providing a first feed port adapted to provide electrical connectivity between said first radiating element and said first transceiver circuit, wherein said first feed port is located along said first side of said substrate; and
providing a second feed port adapted to provide electrical connectivity between said second radiating element and said second transceiver circuit, wherein said second feed port is located along said second side of said substrate and wherein said first and second feed ports are placed near diagonal corners of said substrate.
16. The method of claim 15 further comprising supporting each of said first and second radiating elements on a respective dielectric supporter affixed to said substrate.
17. The method of claim 16 wherein said first radiating element is provided as a first electrical portion coupled to a second electrical portion, and further wherein said first electrical portion is disposed on a horizontal plane of said dielectric supporter and said second electrical portion is disposed on a vertical plane of said dielectric supporter.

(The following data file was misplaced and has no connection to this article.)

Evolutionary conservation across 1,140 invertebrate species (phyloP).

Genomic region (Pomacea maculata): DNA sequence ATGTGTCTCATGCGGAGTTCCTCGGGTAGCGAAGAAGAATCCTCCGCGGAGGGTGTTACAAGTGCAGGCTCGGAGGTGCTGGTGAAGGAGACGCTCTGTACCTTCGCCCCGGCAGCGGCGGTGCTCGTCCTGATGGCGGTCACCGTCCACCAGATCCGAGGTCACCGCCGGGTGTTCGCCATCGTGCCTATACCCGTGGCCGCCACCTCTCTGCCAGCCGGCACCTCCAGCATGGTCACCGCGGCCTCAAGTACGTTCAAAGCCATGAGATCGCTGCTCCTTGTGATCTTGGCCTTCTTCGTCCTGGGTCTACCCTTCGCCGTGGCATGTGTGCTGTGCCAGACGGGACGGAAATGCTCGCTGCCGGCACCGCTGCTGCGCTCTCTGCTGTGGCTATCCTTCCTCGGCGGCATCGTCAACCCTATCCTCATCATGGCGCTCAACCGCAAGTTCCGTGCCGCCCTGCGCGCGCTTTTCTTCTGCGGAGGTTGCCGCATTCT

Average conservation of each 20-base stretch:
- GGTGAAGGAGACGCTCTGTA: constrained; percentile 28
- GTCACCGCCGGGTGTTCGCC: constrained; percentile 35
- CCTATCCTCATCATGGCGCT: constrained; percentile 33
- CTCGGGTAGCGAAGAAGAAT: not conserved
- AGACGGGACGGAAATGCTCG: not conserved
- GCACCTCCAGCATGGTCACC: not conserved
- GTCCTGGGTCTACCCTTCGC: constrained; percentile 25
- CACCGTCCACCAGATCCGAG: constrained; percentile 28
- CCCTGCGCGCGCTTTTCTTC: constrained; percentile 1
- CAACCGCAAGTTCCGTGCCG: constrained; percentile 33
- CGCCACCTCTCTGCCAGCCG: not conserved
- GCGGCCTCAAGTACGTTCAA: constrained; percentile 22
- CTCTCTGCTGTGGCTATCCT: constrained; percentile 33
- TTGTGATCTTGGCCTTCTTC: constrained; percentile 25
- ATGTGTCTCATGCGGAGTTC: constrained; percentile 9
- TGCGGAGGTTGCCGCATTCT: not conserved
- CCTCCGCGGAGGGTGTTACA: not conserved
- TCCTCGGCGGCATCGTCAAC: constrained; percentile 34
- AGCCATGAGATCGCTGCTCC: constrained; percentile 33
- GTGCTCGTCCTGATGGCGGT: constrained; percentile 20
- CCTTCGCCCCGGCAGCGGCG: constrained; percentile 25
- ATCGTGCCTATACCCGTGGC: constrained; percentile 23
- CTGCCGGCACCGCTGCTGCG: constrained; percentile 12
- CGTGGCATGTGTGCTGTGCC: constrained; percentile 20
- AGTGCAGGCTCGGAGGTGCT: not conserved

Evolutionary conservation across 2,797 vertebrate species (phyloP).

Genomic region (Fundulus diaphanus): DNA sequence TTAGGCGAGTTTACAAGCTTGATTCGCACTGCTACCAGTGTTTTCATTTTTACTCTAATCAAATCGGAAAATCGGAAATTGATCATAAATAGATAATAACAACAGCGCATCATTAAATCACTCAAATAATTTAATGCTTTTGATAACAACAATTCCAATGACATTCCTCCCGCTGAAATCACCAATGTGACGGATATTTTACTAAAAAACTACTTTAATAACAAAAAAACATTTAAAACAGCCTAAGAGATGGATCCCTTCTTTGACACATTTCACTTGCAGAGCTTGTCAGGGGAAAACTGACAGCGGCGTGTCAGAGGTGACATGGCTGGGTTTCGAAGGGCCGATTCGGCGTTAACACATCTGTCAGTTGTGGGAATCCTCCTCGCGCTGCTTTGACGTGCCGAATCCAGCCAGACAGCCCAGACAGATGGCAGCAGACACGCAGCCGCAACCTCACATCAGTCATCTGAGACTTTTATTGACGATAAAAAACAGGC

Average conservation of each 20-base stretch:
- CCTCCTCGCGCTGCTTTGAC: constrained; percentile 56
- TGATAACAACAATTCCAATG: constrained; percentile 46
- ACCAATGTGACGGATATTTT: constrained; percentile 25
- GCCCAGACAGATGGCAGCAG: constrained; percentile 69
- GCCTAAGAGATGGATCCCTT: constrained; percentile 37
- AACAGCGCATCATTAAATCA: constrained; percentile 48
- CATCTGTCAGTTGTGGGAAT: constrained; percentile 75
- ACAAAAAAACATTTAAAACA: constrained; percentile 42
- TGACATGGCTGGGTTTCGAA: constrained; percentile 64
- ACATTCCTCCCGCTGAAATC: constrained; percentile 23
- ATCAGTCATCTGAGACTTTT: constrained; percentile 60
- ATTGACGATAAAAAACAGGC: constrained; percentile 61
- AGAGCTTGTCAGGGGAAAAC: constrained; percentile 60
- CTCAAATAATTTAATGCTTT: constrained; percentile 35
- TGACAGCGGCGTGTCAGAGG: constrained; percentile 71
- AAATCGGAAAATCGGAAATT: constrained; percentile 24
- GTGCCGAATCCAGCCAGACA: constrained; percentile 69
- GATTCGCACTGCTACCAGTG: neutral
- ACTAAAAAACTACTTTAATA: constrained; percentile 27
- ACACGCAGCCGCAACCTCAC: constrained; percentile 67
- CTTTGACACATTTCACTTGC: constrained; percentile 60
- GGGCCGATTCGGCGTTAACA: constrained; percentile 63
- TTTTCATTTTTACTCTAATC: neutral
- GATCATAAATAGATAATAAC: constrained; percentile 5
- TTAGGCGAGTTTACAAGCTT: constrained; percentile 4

18. The method of claim 17 wherein said second electrical portion includes said first feed port.
19. The method of claim 16 wherein said second radiating element is provided as a first electrical portion coupled to a second electrical portion, and further wherein said first electrical portion is disposed on a horizontal plane of said dielectric supporter and said second electrical portion is disposed on a vertical plane of said dielectric supporter.
20. The method of claim 19 wherein said second electrical portion includes said second feed port.
21. The method of claim 15 wherein said substrate is made of a printed circuit board (PCB).
22. The method of claim 15 wherein said substrate is made of a glass-reinforced epoxy laminate.
23. The method of claim 15 wherein said distance is provided as a variable distance of at least approximately 80 mm.